According to the interwebs the combination of strawberries and baking soda is a great natural teeth whitener. The boy made this discovery and promptly went out and bought a huge plastic box of wintery California strawberries. After one miracle application (no, I don't have photos of that one and, yes, it was a grand success, he claimed through his pearly whites) the box was pushed to the back of the refrigerator. After several days, I pulled those hard little nubs out and made this tasty bit of spring sweetness.They were no spring beauties, but baked into this bread, it's hard to complain.
Walnut-Strawberry (or Rhubarb) Quick Bread Adapted from King Arthur 1/2 cup (2 ounces) chopped walnuts 1 1/2 cups (6 1/4 ounces) unbleached all-purpose flour 1 cup (7 ounces) sugar 1/2 teaspoon baking soda 1/4 teaspoon salt 1/4 teaspoon nutmeg 1/4 teaspoon cinnamon 1 tablespoon lemon zest 2 eggs 1 1/4 cups (10 ounces) mashed strawberries* 1/2 cup (3 7/8 ounces) vegetable oil
Preheat your oven to 350°F. Grease and flour (or spray with non-stick vegetable oil spray) a 9 x 5-inch loaf pan.
In a medium-sized mixing bowl, whisk together the walnuts, flour, sugar, soda, salt and nutmeg. In a separate bowl, whisk together the lemon, eggs, strawberries and vegetable oil. Combine the wet ingredients with the dry ingredients, whisking until well-blended.
Pour the batter into the prepared pan, and bake for 55 to 60 minutes, until a cake tester inserted into the center comes out clean. Cool the bread in the pan for 15 minutes, then remove it from the pan and transfer it to a rack to cool completely, 1 hour or longer. For best flavor and easiest slicing, wrap the bread while still slightly warm and let it sit overnight.
* I chopped the strawberries and tossed them with a bit of sugar. Let them sit for a while at room temperature and they will be a breeze to mash.
The wonderfully talented illustrator, Nick Dewar — master of simplicity, color and concept — passed away yesterday at just 36 years old. I imagine he must have had the most wonderful sense of humor. You can read about him here and more nice things here. Or peek inside his world here.
I'm missing Gourmet magazine. I'm sorry Conde Nast, but Bon Appetit just isn't doing it for me the way Gourmet did. Not that I don't have a zillion recipes clipped from past issues still waiting to be tried, mind you. And let's not even get into the fact that despite subscribing to two food magazines and having a shelf full of cookbooks, nine times out of ten I turn to the internet first to find a recipe.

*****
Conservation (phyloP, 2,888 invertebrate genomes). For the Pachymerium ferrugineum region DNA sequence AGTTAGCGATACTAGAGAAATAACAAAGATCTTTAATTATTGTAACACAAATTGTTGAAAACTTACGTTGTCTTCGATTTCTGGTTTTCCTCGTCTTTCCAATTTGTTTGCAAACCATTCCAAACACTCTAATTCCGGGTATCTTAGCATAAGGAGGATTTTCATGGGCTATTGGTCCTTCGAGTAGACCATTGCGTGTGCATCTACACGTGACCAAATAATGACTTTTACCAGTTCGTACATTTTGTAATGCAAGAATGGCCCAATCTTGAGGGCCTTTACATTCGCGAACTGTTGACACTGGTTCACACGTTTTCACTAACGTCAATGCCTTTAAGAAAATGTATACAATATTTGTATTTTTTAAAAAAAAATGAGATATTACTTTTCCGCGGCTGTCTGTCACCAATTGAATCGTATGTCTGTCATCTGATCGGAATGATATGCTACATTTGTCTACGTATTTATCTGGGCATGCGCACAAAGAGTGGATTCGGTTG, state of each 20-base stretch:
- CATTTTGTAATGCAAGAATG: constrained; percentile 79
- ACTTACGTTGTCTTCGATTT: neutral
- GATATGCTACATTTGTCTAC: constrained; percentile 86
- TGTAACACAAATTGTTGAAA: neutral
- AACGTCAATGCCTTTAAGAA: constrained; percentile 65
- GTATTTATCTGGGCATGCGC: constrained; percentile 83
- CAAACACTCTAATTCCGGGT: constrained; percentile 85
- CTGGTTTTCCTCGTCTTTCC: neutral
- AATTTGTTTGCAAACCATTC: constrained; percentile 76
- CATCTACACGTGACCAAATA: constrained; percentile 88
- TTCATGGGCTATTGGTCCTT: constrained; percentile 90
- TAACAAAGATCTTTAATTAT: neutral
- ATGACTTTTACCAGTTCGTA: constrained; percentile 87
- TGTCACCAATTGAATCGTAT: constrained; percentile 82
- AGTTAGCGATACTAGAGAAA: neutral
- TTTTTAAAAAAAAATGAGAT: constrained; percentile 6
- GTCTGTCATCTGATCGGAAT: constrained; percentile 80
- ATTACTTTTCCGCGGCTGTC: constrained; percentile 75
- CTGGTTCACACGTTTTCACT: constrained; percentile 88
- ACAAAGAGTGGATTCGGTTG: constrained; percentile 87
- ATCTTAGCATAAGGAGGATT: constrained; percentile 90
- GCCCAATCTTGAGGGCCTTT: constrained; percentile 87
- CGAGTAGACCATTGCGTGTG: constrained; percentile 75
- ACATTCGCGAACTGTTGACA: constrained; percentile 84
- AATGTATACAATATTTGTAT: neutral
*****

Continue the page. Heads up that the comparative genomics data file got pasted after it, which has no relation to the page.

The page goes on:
It was a bad sign when I found myself poking through food magazines at the library last week. I checked out a couple issues of a magazine I had never seen before — Fine Cooking. I marked lots of pages and recipes and tried this tasty pickle last night. I switched out the vinegars: It called for apple cider and sherry which I traded for white wine and balsamic, respectively, because I don't like the first and didn't have the second, so… It's easy and can be made ahead, but adds a nice tangy bright flavor to marinated steak.
Pan-seared skirt steak with warm radish and red onion pickle Adapted from Fine Cooking, Feb/Mar 2009
For the steak:
2 pounds skirt steak
1/2 c. plus 2 tablespoons extra-virgin olive oil
1/2 c. fresh lemon juice
2 Tb Dijon mustard
2 tsp finely grated lemon zest
2 tsp honey
1 tsp crushed red pepper flakes
4 medium cloves garlic, smashed and peeled
Kosher salt and freshly ground black pepper
For the pickle:
1/4 c. extra-virgin olive oil
3 Tb white wine vinegar
1 Tb honey
1 Tb balsamic vinegar
1 tsp ground coriander
Kosher salt and freshly ground black pepper
1 bunch red radishes (8 or 9), halved and thinly sliced
1 medium carrot, thinly sliced
1 small red onion, halved lengthwise and thinly sliced crosswise
1 small jalapeno, seeded and thinly sliced
1.Marinate the steak: Trim any large patches of fat from the surface. If necessary, cut the steak crosswise into pieces 8 to 10 inches long. In a 9x13-inch baking dish (or similar), whisk 1/2 cup of the oil, the lemon juice, mustard, lemon zest, honey, pepper flakes, garlic, 1 1/2 teaspoons salt, and 1/4 teaspoon pepper. Arrange the steak in the dish and turn to coat with the marinade. Cover with plastic and refrigerate for at least 2 hours but preferably overnight.
2. Make the pickle: In a medium saucepan, stir together the oil, white wine vinegar, honey, balsamic vinegar, coriander, 1 1/2 teaspoons salt, and 1/4 teaspoon pepper. Bring to a simmer over medium-high heat. Add the radishes, carrot, onion, and jalapeno and toss gently to coat. Reduce the heat to medium low and cook, stirring occasionally, until the onions are wilted and the radishes are no longer crunchy but are still firm, 4 to 5 minutes. Give it one final stir and remove from the heat. Set aside, uncovered, while you cook the steak.
3.Cook the steak: Remove the steak from the marinade and pat dry with paper towels. Season on both sides with 1/2 teaspoon salt and a few grinds of pepper. Heat 1 tablespoon of the remaining oil in a large skillet over medium-high heat. Add half of the steak to the hot skillet in a single layer and cook, flipping once, until deeply browned on both sides and cooked to your liking--medium rare will take 5 to 7 minutes total. Transfer the steak to a carving board and set aside. Wipe out the skillet with a paper towel, heat the remaining 1 tablespoon oil, and cook the remaining steak as above.
4. Let the steaks rest for at least 5 minutes; then slice thinly across the grain and transfer to a large platter. Pour any accumulated juices over the steaks, top with the warm radish pickle, and serve.